(Source: The Uckermark Girls' Concentration Camp, Ed .: Katja Limbächer, Maike Merten, Bettina Pfefferle, UNRAST-Verlag Münster, 2005; Merten, Limbächer; The Uckermark youth protection camp: a field of experimentation for the implementation of racial utopias on girls and young women, p. 16 - 44, ISBN 3-89771-204-0)

A former prisoner reported on the brutal everyday life in the Uckermark youth concentration camp: “There were some gypsy women upstairs, very young ones. There was a pair of twins that they hit a lot. Why? Simply because they were gypsies (...) We saw the girls here in the evening showering, how they were green and blue. Especially the little gypsy girls, but also the others. Source: “The National Socialist Genocide of the Sinti and Roma”, p. 177, Ed .: Romani Rose, Documentation and Cultural Center of German Sinti and Roma, Heidelberg, 1995, ISBN 3-929446-01-4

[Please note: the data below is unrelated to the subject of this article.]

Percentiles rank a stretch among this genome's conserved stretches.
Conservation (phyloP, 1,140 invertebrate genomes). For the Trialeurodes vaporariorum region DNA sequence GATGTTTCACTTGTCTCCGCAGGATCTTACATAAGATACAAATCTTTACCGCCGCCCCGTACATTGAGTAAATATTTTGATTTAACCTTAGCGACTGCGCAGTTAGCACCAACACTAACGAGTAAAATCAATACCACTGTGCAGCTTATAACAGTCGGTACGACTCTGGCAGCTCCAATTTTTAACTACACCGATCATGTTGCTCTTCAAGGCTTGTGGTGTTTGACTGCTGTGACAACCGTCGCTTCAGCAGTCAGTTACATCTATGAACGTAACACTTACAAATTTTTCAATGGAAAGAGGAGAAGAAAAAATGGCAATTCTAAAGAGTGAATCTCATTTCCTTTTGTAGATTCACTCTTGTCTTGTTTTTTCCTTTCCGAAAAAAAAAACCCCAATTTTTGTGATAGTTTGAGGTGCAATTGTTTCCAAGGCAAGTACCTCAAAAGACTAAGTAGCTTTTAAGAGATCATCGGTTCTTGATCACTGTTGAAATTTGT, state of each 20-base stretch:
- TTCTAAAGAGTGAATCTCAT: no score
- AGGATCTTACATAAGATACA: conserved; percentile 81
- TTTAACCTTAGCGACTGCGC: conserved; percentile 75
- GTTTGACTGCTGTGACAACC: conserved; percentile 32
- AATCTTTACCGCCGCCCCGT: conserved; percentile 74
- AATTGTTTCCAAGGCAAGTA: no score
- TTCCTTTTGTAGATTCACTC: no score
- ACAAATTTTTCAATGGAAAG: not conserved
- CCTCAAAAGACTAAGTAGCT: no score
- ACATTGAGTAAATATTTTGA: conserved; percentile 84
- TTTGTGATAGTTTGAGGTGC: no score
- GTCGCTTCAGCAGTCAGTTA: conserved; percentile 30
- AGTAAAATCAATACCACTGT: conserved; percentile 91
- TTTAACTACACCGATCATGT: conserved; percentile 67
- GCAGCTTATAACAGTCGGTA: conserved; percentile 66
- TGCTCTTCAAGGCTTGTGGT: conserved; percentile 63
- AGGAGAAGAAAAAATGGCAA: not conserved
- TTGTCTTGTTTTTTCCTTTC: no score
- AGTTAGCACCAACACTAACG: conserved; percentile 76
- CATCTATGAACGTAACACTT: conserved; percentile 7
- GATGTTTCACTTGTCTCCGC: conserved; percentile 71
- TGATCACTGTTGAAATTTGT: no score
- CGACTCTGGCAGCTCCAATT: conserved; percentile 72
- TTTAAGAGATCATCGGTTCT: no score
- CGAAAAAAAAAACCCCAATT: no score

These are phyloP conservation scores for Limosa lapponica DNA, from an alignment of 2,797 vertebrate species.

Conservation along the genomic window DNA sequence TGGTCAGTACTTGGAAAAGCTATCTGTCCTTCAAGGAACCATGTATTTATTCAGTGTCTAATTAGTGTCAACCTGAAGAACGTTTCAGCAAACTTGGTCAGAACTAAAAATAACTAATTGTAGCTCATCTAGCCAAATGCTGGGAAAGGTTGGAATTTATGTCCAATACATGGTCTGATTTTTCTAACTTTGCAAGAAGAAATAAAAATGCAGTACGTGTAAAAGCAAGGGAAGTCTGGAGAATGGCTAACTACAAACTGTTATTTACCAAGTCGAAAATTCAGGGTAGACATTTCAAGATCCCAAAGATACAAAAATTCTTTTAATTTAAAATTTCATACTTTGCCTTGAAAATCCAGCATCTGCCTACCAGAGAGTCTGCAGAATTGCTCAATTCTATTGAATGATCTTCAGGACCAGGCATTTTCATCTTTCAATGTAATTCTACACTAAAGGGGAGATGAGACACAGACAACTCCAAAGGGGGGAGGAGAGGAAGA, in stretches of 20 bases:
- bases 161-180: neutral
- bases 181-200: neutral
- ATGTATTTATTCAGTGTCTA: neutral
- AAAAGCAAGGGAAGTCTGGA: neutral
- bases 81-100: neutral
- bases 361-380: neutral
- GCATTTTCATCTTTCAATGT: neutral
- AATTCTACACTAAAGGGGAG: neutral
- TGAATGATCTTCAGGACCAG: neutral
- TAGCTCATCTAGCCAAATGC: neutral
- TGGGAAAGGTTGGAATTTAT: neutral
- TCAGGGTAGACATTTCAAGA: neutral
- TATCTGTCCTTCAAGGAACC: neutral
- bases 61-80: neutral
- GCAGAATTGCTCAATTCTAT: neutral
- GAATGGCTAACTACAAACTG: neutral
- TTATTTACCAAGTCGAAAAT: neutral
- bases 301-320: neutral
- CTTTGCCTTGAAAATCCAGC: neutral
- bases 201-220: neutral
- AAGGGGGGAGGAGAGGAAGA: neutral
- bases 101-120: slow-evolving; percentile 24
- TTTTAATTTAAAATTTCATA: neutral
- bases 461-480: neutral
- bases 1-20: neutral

Slovenian girls and young women were detained in a "special block". In their homeland they supported the liberation struggle against the German, Italian and Hungarian occupiers. The current member of the IRK, Stanka Krajnc Simonetti (born September 6, 1928 near Maribor), was first in the A block, later in the special block. Like everyone else, she also reports daily forced labor, hunger and harassment. Her most impressive memories are the humiliations she and her fellow prisoners had to endure. “... How they could get us down. Parry, obey, not speak, be quiet. ... "" ... Humiliation was an important part of "social education". They wanted to break you, destroy your self-respect! You are sixteen or seventeen and your head and body are shaved bald, you have scabies on your nose and cheek, you have dirty clothes and because you are almost always cold you also have a particularly "sloppy posture" and because you always run "fast, fast" you have to drag the unfortunate feet with terrible wooden shoes on the ground. If you have diarrhea, they won't let you leak and then everything is dirty and you are "a damned pig" ... "The solidarity with the other girls helped Stanka through this difficult time. Stanka was in the Uckermark camp until the beginning of April 1945. She observed the transformation of the camp into a selection and extermination camp. “The German girls went before us because the SS needed the barracks for the extermination camp. It looked terrible when the transports with men and women arrived. I saw that, then, at the beginning of April, I was evacuated. ”Evacuated, that meant forced labor and prison for the girls. Stanka experienced the liberation in Güstrow.